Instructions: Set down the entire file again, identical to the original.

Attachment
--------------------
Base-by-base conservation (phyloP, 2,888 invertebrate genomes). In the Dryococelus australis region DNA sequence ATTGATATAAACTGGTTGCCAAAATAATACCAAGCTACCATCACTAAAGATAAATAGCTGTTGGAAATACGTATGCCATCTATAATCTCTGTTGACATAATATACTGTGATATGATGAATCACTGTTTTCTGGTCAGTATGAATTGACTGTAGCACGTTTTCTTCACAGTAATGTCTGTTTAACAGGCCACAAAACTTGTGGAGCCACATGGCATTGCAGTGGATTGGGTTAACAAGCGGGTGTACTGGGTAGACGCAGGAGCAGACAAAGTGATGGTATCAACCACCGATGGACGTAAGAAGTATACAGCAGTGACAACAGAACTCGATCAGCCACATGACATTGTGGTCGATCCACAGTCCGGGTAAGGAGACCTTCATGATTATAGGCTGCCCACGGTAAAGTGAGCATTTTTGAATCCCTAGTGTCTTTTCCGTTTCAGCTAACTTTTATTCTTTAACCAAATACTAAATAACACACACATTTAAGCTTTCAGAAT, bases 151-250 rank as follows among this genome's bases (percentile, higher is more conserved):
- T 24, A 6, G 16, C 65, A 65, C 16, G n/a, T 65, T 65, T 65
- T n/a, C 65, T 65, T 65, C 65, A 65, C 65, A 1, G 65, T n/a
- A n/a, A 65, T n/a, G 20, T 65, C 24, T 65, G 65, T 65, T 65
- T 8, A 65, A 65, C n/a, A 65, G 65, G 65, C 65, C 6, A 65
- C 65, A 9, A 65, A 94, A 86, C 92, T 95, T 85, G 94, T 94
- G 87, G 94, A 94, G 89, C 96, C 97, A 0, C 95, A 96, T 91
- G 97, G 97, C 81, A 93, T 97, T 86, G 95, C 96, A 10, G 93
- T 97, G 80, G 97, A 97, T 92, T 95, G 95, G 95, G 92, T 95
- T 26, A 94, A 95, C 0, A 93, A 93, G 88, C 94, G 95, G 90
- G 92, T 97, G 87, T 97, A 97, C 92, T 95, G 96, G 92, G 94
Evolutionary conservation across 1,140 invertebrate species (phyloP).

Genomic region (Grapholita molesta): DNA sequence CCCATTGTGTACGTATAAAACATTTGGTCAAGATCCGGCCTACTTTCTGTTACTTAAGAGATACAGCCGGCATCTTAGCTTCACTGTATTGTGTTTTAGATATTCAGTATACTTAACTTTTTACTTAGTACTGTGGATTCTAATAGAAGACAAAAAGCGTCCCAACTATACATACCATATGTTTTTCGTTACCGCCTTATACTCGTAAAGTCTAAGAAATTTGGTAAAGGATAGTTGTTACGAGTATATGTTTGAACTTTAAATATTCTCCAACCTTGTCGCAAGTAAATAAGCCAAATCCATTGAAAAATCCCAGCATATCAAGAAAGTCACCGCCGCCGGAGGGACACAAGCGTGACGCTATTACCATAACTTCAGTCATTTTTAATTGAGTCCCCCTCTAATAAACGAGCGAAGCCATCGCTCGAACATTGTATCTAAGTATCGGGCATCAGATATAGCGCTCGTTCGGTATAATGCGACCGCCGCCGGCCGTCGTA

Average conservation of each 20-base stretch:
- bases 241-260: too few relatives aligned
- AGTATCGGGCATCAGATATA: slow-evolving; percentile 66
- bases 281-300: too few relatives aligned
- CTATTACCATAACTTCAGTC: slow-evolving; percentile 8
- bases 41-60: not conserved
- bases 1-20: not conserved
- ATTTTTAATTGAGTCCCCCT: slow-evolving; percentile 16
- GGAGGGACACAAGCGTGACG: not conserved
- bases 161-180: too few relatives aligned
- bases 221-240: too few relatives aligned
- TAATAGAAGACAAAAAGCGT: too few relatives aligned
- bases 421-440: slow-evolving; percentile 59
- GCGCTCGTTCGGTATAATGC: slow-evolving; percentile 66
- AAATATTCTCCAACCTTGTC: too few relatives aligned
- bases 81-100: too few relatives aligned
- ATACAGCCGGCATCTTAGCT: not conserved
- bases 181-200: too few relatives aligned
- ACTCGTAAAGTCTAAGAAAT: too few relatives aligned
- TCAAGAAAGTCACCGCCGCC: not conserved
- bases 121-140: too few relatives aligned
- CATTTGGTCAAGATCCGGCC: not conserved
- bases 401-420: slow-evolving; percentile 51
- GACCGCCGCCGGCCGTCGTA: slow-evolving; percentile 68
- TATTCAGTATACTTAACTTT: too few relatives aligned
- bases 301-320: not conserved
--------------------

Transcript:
Base-by-base conservation (phyloP, 2,888 invertebrate genomes). In the Dryococelus australis region DNA sequence ATTGATATAAACTGGTTGCCAAAATAATACCAAGCTACCATCACTAAAGATAAATAGCTGTTGGAAATACGTATGCCATCTATAATCTCTGTTGACATAATATACTGTGATATGATGAATCACTGTTTTCTGGTCAGTATGAATTGACTGTAGCACGTTTTCTTCACAGTAATGTCTGTTTAACAGGCCACAAAACTTGTGGAGCCACATGGCATTGCAGTGGATTGGGTTAACAAGCGGGTGTACTGGGTAGACGCAGGAGCAGACAAAGTGATGGTATCAACCACCGATGGACGTAAGAAGTATACAGCAGTGACAACAGAACTCGATCAGCCACATGACATTGTGGTCGATCCACAGTCCGGGTAAGGAGACCTTCATGATTATAGGCTGCCCACGGTAAAGTGAGCATTTTTGAATCCCTAGTGTCTTTTCCGTTTCAGCTAACTTTTATTCTTTAACCAAATACTAAATAACACACACATTTAAGCTTTCAGAAT, bases 151-250 rank as follows among this genome's bases (percentile, higher is more conserved):
- T 24, A 6, G 16, C 65, A 65, C 16, G n/a, T 65, T 65, T 65
- T n/a, C 65, T 65, T 65, C 65, A 65, C 65, A 1, G 65, T n/a
- A n/a, A 65, T n/a, G 20, T 65, C 24, T 65, G 65, T 65, T 65
- T 8, A 65, A 65, C n/a, A 65, G 65, G 65, C 65, C 6, A 65
- C 65, A 9, A 65, A 94, A 86, C 92, T 95, T 85, G 94, T 94
- G 87, G 94, A 94, G 89, C 96, C 97, A 0, C 95, A 96, T 91
- G 97, G 97, C 81, A 93, T 97, T 86, G 95, C 96, A 10, G 93
- T 97, G 80, G 97, A 97, T 92, T 95, G 95, G 95, G 92, T 95
- T 26, A 94, A 95, C 0, A 93, A 93, G 88, C 94, G 95, G 90
- G 92, T 97, G 87, T 97, A 97, C 92, T 95, G 96, G 92, G 94
Evolutionary conservation across 1,140 invertebrate species (phyloP).

Genomic region (Grapholita molesta): DNA sequence CCCATTGTGTACGTATAAAACATTTGGTCAAGATCCGGCCTACTTTCTGTTACTTAAGAGATACAGCCGGCATCTTAGCTTCACTGTATTGTGTTTTAGATATTCAGTATACTTAACTTTTTACTTAGTACTGTGGATTCTAATAGAAGACAAAAAGCGTCCCAACTATACATACCATATGTTTTTCGTTACCGCCTTATACTCGTAAAGTCTAAGAAATTTGGTAAAGGATAGTTGTTACGAGTATATGTTTGAACTTTAAATATTCTCCAACCTTGTCGCAAGTAAATAAGCCAAATCCATTGAAAAATCCCAGCATATCAAGAAAGTCACCGCCGCCGGAGGGACACAAGCGTGACGCTATTACCATAACTTCAGTCATTTTTAATTGAGTCCCCCTCTAATAAACGAGCGAAGCCATCGCTCGAACATTGTATCTAAGTATCGGGCATCAGATATAGCGCTCGTTCGGTATAATGCGACCGCCGCCGGCCGTCGTA

Average conservation of each 20-base stretch:
- bases 241-260: too few relatives aligned
- AGTATCGGGCATCAGATATA: slow-evolving; percentile 66
- bases 281-300: too few relatives aligned
- CTATTACCATAACTTCAGTC: slow-evolving; percentile 8
- bases 41-60: not conserved
- bases 1-20: not conserved
- ATTTTTAATTGAGTCCCCCT: slow-evolving; percentile 16
- GGAGGGACACAAGCGTGACG: not conserved
- bases 161-180: too few relatives aligned
- bases 221-240: too few relatives aligned
- TAATAGAAGACAAAAAGCGT: too few relatives aligned
- bases 421-440: slow-evolving; percentile 59
- GCGCTCGTTCGGTATAATGC: slow-evolving; percentile 66
- AAATATTCTCCAACCTTGTC: too few relatives aligned
- bases 81-100: too few relatives aligned
- ATACAGCCGGCATCTTAGCT: not conserved
- bases 181-200: too few relatives aligned
- ACTCGTAAAGTCTAAGAAAT: too few relatives aligned
- TCAAGAAAGTCACCGCCGCC: not conserved
- bases 121-140: too few relatives aligned
- CATTTGGTCAAGATCCGGCC: not conserved
- bases 401-420: slow-evolving; percentile 51
- GACCGCCGCCGGCCGTCGTA: slow-evolving; percentile 68
- TATTCAGTATACTTAACTTT: too few relatives aligned
- bases 301-320: not conserved